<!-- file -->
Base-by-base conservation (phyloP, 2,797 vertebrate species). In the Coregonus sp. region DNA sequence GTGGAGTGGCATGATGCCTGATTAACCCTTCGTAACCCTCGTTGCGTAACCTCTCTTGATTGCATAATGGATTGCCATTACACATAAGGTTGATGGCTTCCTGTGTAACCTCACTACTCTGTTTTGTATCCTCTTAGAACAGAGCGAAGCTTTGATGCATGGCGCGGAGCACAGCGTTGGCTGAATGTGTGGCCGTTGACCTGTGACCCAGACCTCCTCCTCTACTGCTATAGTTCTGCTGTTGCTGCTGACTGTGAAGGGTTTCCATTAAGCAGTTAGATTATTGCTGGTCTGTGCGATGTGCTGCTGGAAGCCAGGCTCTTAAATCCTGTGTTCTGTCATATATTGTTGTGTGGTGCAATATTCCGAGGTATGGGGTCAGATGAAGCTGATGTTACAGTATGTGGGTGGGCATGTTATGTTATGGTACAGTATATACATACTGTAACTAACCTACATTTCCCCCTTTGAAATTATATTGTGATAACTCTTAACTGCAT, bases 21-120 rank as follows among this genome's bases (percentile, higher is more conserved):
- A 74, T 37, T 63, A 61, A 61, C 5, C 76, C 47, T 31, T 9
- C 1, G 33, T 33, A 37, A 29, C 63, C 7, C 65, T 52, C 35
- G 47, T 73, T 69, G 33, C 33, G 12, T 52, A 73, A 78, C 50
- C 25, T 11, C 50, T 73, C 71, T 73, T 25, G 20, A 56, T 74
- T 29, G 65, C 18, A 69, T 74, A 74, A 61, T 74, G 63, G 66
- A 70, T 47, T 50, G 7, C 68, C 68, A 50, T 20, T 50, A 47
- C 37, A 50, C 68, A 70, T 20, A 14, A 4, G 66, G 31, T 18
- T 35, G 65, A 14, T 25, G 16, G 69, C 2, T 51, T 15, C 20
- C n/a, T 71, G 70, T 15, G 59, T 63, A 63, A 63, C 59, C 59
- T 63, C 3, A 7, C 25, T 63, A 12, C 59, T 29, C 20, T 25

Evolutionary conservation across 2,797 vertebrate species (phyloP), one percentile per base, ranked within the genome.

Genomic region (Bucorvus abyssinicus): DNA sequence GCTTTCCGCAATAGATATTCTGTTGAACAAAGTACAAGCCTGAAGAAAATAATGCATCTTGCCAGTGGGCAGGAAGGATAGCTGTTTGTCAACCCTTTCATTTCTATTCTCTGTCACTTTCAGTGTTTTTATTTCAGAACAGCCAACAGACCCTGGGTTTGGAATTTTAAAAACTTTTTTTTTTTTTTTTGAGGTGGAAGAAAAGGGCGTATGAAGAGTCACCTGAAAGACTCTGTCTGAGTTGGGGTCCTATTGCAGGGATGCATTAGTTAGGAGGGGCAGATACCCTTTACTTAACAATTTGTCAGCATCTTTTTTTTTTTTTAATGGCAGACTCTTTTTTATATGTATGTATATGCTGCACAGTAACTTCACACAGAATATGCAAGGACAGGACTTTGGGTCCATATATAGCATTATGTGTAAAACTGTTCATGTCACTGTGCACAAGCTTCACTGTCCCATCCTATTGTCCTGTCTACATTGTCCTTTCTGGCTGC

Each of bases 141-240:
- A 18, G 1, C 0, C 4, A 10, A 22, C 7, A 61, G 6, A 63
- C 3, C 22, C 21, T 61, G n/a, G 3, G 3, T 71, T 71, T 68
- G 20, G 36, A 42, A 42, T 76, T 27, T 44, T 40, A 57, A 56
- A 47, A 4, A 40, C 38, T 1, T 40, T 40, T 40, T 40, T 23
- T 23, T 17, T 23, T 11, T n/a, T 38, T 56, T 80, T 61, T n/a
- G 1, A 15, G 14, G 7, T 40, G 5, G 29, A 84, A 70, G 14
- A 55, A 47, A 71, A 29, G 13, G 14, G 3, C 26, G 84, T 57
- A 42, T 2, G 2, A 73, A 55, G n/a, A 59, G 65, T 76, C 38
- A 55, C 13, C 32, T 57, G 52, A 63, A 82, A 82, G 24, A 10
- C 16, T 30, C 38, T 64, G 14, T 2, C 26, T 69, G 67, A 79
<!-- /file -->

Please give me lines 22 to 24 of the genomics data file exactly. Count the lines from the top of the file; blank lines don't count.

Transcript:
- A 42, T 2, G 2, A 73, A 55, G n/a, A 59, G 65, T 76, C 38
- A 55, C 13, C 32, T 57, G 52, A 63, A 82, A 82, G 24, A 10
- C 16, T 30, C 38, T 64, G 14, T 2, C 26, T 69, G 67, A 79